It’s not magic: using bind() in javascript

Maybe you’ve used bind before, and yeah, it works. But why? Dumb people like me don’t always fully understand why we do stuff. When we finally find our solution, after hours of searching and feeling disgusted by our own stupidity, we just don’t have the energy to find out why this stuff works.

Well, it’s actually quite easy, but it has everything to do with the keyword this. I found a great reference on javascriptissexy.com:

“First, know that all functions in JavaScript have properties, just as objects have properties. And when a function executes, it gets the this property — a variable with the value of the object that invokes the function where this is used.”

Example time:

var Person = {
name: 'Sam',
sayName: function(){
console.log('My name is '+ this.name);
}
};
Person.sayName(); // 'My name is Sam'

Lets compare our reference from javascriptissexy.com to our piece of code: We’ve executed our function sayName(). Because we executed a function that’s originating from our Person object, the sayName() function received the property this.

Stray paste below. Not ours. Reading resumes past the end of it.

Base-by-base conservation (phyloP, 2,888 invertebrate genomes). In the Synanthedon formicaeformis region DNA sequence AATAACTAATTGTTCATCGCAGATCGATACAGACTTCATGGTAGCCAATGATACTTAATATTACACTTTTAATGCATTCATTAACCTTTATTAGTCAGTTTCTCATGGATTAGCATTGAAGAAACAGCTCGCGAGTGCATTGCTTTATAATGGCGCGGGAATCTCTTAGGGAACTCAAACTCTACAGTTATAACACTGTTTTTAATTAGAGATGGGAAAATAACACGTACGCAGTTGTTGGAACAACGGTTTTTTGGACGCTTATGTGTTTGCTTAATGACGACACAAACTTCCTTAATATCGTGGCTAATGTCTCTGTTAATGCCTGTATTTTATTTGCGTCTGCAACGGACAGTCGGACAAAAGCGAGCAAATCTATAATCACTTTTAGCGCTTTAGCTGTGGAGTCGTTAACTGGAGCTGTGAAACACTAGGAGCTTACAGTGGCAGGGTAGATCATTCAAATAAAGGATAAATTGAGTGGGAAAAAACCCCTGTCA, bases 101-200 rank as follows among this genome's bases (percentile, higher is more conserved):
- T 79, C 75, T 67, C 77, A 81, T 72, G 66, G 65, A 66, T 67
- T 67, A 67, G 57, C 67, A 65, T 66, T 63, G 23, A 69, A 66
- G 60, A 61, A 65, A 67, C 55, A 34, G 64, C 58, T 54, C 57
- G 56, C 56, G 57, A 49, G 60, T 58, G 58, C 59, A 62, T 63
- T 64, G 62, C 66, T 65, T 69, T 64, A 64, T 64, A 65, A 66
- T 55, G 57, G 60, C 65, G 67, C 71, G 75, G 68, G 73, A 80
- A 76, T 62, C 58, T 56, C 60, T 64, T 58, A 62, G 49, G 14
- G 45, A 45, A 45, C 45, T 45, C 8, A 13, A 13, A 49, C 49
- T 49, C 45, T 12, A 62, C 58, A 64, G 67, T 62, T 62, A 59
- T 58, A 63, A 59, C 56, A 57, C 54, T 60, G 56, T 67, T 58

That property (this) is a variable, which refers to Person. Why? Because it was the object Person that invoked the function sayName().

Bring the bind, bruh

Let’s run another example. This time we use the same example, but with an addEventListener:

var Person = {
name: 'Sam',
sayName: function(){
console.log('My name is '+ this.name);
}
};
document
.getElementById('test')
.addEventListener('click', Person.sayName);

I’ve omitted the html. But if you don’t know what this is trying to do: it executes the sayName function when the user clicks on a button with id=”test”.

But this shit is broken. It don’t work. Why? First: HTML nodes are Objects. So when we write:

document.getElementById('test);

we refer to a button Object.

addEventListener is a method that’s attached to our button Object. That means, that the Object that invokes the function isn’t Person anymore. The Object that invokes the function is the button.

That means that this now refers to our button. So when we use this in Person.sayName(), it will not refer to Person, but to our button. And our button does not have a name property. So it will result in an ‘undefined’.

Finally, here comes the bind

Here is where bind comes into play. With bind, you can literally bind this to your desired Object:

var Person = {
name: 'Sam',
sayName: function(){
console.log('My name is '+ this.name);
}
};
document
.getElementById('test')
.addEventListener('click', Person.sayName.bind(Person));
// 'My name is Sam'

Now, thanks to bind, this, that we use in the sayName() function, refers to Person again. And our console log prints the correct text again.

And there you go. It’s not magic. Just javascript.

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